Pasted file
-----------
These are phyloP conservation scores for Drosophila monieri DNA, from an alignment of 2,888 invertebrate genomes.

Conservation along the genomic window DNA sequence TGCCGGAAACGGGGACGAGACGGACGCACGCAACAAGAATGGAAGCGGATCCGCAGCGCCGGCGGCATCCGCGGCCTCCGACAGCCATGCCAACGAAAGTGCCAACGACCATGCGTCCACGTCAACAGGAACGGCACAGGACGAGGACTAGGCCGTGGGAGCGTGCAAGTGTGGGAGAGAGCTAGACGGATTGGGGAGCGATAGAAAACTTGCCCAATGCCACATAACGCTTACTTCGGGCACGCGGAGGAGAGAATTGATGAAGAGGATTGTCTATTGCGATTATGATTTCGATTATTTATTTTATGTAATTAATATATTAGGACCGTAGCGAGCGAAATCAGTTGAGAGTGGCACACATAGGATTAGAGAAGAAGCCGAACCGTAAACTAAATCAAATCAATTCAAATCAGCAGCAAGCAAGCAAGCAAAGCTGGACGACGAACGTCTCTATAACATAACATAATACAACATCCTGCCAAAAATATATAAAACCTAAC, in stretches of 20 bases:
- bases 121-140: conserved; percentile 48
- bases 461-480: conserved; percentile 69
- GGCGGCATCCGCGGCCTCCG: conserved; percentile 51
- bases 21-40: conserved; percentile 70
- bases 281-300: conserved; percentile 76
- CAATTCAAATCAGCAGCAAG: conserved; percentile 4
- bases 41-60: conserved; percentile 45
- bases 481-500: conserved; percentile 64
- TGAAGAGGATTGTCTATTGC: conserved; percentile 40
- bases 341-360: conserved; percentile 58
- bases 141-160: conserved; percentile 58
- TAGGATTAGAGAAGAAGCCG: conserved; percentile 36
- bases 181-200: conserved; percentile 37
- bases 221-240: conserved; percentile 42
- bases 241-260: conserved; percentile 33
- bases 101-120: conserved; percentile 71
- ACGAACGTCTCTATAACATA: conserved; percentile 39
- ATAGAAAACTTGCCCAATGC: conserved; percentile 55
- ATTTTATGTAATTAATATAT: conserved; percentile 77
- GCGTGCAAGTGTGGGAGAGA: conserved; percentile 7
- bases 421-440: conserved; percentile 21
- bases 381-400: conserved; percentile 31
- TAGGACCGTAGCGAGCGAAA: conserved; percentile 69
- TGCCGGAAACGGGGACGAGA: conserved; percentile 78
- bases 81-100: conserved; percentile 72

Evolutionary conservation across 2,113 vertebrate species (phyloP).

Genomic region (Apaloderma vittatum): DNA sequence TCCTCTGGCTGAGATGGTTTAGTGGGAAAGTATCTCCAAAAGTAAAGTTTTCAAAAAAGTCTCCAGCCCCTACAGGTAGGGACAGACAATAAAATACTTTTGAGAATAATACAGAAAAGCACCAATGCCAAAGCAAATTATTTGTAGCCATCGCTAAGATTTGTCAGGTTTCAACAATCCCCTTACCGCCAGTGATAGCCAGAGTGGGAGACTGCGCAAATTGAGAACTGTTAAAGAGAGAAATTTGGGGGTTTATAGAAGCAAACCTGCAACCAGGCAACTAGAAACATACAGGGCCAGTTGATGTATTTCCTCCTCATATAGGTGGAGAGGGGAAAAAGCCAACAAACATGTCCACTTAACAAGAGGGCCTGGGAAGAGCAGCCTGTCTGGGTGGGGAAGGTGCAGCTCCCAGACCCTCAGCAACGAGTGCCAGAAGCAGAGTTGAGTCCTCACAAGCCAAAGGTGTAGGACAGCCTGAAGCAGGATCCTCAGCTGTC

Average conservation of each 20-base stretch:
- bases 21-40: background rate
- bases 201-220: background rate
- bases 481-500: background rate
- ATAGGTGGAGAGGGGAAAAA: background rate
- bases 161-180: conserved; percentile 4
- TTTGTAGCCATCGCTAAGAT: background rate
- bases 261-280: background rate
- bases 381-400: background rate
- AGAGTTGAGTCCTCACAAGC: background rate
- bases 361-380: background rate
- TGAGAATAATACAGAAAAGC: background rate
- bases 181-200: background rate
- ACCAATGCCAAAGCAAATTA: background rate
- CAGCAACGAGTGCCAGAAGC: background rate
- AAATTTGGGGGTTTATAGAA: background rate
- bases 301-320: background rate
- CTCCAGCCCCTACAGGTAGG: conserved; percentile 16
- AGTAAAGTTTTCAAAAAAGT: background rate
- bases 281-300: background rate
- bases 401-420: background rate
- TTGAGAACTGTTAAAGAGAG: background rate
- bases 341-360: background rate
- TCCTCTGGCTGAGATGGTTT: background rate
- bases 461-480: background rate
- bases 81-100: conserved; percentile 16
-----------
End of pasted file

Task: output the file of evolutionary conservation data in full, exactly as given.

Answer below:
These are phyloP conservation scores for Drosophila monieri DNA, from an alignment of 2,888 invertebrate genomes.

Conservation along the genomic window DNA sequence TGCCGGAAACGGGGACGAGACGGACGCACGCAACAAGAATGGAAGCGGATCCGCAGCGCCGGCGGCATCCGCGGCCTCCGACAGCCATGCCAACGAAAGTGCCAACGACCATGCGTCCACGTCAACAGGAACGGCACAGGACGAGGACTAGGCCGTGGGAGCGTGCAAGTGTGGGAGAGAGCTAGACGGATTGGGGAGCGATAGAAAACTTGCCCAATGCCACATAACGCTTACTTCGGGCACGCGGAGGAGAGAATTGATGAAGAGGATTGTCTATTGCGATTATGATTTCGATTATTTATTTTATGTAATTAATATATTAGGACCGTAGCGAGCGAAATCAGTTGAGAGTGGCACACATAGGATTAGAGAAGAAGCCGAACCGTAAACTAAATCAAATCAATTCAAATCAGCAGCAAGCAAGCAAGCAAAGCTGGACGACGAACGTCTCTATAACATAACATAATACAACATCCTGCCAAAAATATATAAAACCTAAC, in stretches of 20 bases:
- bases 121-140: conserved; percentile 48
- bases 461-480: conserved; percentile 69
- GGCGGCATCCGCGGCCTCCG: conserved; percentile 51
- bases 21-40: conserved; percentile 70
- bases 281-300: conserved; percentile 76
- CAATTCAAATCAGCAGCAAG: conserved; percentile 4
- bases 41-60: conserved; percentile 45
- bases 481-500: conserved; percentile 64
- TGAAGAGGATTGTCTATTGC: conserved; percentile 40
- bases 341-360: conserved; percentile 58
- bases 141-160: conserved; percentile 58
- TAGGATTAGAGAAGAAGCCG: conserved; percentile 36
- bases 181-200: conserved; percentile 37
- bases 221-240: conserved; percentile 42
- bases 241-260: conserved; percentile 33
- bases 101-120: conserved; percentile 71
- ACGAACGTCTCTATAACATA: conserved; percentile 39
- ATAGAAAACTTGCCCAATGC: conserved; percentile 55
- ATTTTATGTAATTAATATAT: conserved; percentile 77
- GCGTGCAAGTGTGGGAGAGA: conserved; percentile 7
- bases 421-440: conserved; percentile 21
- bases 381-400: conserved; percentile 31
- TAGGACCGTAGCGAGCGAAA: conserved; percentile 69
- TGCCGGAAACGGGGACGAGA: conserved; percentile 78
- bases 81-100: conserved; percentile 72

Evolutionary conservation across 2,113 vertebrate species (phyloP).

Genomic region (Apaloderma vittatum): DNA sequence TCCTCTGGCTGAGATGGTTTAGTGGGAAAGTATCTCCAAAAGTAAAGTTTTCAAAAAAGTCTCCAGCCCCTACAGGTAGGGACAGACAATAAAATACTTTTGAGAATAATACAGAAAAGCACCAATGCCAAAGCAAATTATTTGTAGCCATCGCTAAGATTTGTCAGGTTTCAACAATCCCCTTACCGCCAGTGATAGCCAGAGTGGGAGACTGCGCAAATTGAGAACTGTTAAAGAGAGAAATTTGGGGGTTTATAGAAGCAAACCTGCAACCAGGCAACTAGAAACATACAGGGCCAGTTGATGTATTTCCTCCTCATATAGGTGGAGAGGGGAAAAAGCCAACAAACATGTCCACTTAACAAGAGGGCCTGGGAAGAGCAGCCTGTCTGGGTGGGGAAGGTGCAGCTCCCAGACCCTCAGCAACGAGTGCCAGAAGCAGAGTTGAGTCCTCACAAGCCAAAGGTGTAGGACAGCCTGAAGCAGGATCCTCAGCTGTC

Average conservation of each 20-base stretch:
- bases 21-40: background rate
- bases 201-220: background rate
- bases 481-500: background rate
- ATAGGTGGAGAGGGGAAAAA: background rate
- bases 161-180: conserved; percentile 4
- TTTGTAGCCATCGCTAAGAT: background rate
- bases 261-280: background rate
- bases 381-400: background rate
- AGAGTTGAGTCCTCACAAGC: background rate
- bases 361-380: background rate
- TGAGAATAATACAGAAAAGC: background rate
- bases 181-200: background rate
- ACCAATGCCAAAGCAAATTA: background rate
- CAGCAACGAGTGCCAGAAGC: background rate
- AAATTTGGGGGTTTATAGAA: background rate
- bases 301-320: background rate
- CTCCAGCCCCTACAGGTAGG: conserved; percentile 16
- AGTAAAGTTTTCAAAAAAGT: background rate
- bases 281-300: background rate
- bases 401-420: background rate
- TTGAGAACTGTTAAAGAGAG: background rate
- bases 341-360: background rate
- TCCTCTGGCTGAGATGGTTT: background rate
- bases 461-480: background rate
- bases 81-100: conserved; percentile 16